Verhaal, 21 november 2022

Desperately waiting for family reunification

The family reunification of refugees is deliberately delayed in order to solve the national reception crisis. A decision with immense consequences, also for the Syrian Mohammed (39), who is consumed with nerves. For years he and his family have been struck by disaster. 'The secure future I wanted for my children remains an illusion.'

Disastrous in Jordan

'Saving my children: that was always my only goal.' In a broken voice, Mohammed tells about his years-long flight: last year's to the Netherlands and twelve years ago from Syria to Jordan. Mohammed: 'In Jordan we were detained in a refugee camp for Syrians, in the middle of the desert. The heat was horrendous and there was no clean drinking water. My daughter died and my son contracted a dangerous disease.'

After the death of his daughter, the family flees the refugee camp, but this makes their stay in Jordan illegal. 'I wanted to save my children from death, disease and exploitation, but we were not entitled to anything,' says Mohammed. 'My children were not allowed to go to school, my sick child was not allowed to go to the hospital. Everywhere we were rejected and discriminated against. I don't want my children to grow up like this, I want them to have a safe future ahead of them.'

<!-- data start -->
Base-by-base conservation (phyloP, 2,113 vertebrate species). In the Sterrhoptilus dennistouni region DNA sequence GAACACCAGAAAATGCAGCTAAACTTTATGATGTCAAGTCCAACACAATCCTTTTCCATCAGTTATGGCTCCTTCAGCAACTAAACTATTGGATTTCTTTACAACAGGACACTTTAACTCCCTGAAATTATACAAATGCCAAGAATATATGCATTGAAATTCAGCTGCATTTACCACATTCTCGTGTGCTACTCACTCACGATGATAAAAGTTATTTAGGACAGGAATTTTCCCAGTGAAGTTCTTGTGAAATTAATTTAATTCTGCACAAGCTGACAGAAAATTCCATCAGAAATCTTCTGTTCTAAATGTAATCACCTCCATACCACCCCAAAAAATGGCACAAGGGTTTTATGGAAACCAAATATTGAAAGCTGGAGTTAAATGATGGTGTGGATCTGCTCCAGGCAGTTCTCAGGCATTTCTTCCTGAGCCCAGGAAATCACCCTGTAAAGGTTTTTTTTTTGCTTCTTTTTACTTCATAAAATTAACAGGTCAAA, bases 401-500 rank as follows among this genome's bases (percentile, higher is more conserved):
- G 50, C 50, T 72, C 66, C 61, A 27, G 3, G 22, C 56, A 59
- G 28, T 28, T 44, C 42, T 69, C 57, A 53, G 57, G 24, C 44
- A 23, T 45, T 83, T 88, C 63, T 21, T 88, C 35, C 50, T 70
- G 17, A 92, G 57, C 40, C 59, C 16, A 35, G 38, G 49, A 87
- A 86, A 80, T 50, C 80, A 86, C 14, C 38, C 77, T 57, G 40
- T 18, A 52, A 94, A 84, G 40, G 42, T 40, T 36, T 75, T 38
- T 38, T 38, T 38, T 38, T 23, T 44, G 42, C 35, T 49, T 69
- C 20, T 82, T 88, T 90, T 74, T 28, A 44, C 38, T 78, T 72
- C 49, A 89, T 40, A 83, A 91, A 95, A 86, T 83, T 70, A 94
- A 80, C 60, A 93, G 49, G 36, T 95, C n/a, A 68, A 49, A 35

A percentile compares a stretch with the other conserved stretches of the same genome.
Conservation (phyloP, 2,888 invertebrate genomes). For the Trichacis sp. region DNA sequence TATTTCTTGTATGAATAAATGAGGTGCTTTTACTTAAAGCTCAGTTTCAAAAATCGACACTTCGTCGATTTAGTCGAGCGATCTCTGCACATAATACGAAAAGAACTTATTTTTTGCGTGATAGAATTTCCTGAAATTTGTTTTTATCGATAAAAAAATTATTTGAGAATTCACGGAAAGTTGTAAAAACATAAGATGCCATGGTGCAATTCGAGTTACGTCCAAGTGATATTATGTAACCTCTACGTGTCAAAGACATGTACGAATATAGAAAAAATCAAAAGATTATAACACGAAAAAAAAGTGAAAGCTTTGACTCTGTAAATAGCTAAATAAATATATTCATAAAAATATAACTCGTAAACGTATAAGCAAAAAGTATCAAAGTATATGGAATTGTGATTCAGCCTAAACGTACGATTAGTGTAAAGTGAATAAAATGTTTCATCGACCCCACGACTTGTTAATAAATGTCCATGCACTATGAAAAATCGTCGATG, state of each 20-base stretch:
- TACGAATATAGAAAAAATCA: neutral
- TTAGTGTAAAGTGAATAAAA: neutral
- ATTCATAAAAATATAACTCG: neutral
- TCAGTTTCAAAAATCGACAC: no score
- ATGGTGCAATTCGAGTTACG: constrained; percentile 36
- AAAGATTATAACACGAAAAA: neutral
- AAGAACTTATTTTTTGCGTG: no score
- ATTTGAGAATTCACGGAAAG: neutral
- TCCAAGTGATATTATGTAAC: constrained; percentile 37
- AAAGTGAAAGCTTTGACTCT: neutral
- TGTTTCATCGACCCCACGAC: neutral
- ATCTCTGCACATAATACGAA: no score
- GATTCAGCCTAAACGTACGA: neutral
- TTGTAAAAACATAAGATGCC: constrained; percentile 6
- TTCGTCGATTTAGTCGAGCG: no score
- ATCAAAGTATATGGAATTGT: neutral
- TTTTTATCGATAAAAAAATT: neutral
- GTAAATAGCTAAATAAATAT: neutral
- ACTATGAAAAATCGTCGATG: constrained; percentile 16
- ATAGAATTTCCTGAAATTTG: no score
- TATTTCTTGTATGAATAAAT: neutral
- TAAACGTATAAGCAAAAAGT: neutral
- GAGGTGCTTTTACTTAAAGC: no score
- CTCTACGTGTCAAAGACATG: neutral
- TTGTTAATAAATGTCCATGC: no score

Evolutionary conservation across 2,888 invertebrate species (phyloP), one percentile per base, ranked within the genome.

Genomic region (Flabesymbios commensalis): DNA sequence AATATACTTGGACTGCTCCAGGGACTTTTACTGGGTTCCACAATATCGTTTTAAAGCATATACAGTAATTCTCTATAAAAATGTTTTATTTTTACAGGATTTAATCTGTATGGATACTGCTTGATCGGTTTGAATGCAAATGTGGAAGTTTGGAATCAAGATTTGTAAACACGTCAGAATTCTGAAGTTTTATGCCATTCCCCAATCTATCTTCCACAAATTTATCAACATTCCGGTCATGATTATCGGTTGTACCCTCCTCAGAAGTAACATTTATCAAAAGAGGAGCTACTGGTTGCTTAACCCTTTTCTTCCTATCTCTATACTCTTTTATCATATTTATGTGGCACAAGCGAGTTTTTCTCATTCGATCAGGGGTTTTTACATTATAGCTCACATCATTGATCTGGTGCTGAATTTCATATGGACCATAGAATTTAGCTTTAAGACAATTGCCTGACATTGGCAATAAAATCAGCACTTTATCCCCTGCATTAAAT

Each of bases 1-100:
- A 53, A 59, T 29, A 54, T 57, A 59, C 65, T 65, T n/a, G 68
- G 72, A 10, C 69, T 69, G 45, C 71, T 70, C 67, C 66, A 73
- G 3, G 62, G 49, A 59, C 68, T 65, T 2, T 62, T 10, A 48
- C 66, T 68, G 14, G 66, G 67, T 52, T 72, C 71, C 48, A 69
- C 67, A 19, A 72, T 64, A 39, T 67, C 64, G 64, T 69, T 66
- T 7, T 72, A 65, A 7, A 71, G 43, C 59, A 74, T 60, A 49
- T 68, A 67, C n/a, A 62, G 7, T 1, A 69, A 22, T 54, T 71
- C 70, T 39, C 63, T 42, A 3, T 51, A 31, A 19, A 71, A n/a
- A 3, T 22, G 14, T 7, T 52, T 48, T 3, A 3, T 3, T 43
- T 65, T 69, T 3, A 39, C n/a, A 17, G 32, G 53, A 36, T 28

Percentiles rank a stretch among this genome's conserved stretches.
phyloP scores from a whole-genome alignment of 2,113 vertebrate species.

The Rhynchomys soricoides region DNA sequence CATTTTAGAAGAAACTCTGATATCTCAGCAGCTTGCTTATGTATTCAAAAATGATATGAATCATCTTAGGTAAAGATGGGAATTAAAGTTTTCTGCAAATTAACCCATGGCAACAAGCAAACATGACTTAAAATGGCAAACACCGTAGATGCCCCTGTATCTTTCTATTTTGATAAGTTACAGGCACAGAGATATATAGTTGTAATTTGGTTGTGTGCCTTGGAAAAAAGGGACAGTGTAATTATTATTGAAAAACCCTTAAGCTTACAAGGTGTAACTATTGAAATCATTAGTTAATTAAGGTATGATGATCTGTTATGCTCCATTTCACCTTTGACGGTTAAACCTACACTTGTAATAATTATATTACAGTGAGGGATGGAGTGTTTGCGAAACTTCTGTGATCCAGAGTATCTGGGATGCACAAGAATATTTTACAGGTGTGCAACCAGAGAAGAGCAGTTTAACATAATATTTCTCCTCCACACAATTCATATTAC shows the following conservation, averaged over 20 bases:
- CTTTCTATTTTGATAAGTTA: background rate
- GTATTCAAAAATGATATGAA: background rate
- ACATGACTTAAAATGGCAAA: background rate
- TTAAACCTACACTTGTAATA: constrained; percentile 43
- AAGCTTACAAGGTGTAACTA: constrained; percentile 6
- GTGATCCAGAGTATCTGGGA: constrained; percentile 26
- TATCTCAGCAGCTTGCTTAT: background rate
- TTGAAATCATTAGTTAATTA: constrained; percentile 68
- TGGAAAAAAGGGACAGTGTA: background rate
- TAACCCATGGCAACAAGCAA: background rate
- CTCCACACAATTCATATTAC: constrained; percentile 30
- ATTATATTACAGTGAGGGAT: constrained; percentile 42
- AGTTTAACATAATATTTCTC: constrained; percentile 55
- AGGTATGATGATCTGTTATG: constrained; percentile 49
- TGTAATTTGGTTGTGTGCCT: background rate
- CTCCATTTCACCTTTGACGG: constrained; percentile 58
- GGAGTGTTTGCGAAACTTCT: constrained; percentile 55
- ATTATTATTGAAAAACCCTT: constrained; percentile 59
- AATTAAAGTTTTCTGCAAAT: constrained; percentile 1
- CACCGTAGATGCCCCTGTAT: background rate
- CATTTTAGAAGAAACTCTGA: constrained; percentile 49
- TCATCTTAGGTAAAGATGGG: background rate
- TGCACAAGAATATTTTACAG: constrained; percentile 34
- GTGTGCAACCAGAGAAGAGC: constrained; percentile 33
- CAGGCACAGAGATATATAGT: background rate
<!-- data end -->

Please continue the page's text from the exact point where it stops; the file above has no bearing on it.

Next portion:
Last month our house in Jordan burned down. What if I lose my children?


Consumed by nerves

Mohammed sells a piece of land through his father in Syria so that he can flee further. He will arrive in the Netherlands in 2021, where he will receive a residence permit eighteen months later. When he is finally allowed to apply for family reunification, Mohammed is told that his procedure is being delayed. Since then he has been consumed with nerves.

'Last month a fire broke out at our home in Jordan and my youngest child suffered burns. My wife and children are now staying at the house of an acquaintance. They can no longer survive financially. What if something happens again, what if I lose my children? They can be abused every day on the street and I cannot protect them from the Netherlands. I thought I'd leave them for a short time, but now I hear it could be years before I see them again.'

In his desperation, he sometimes regrets coming to the Netherlands, he says. 'Everything is so uncertain right now. How long am I supposed to wait? The secure future I wanted for my children is still an illusion for the time being.'

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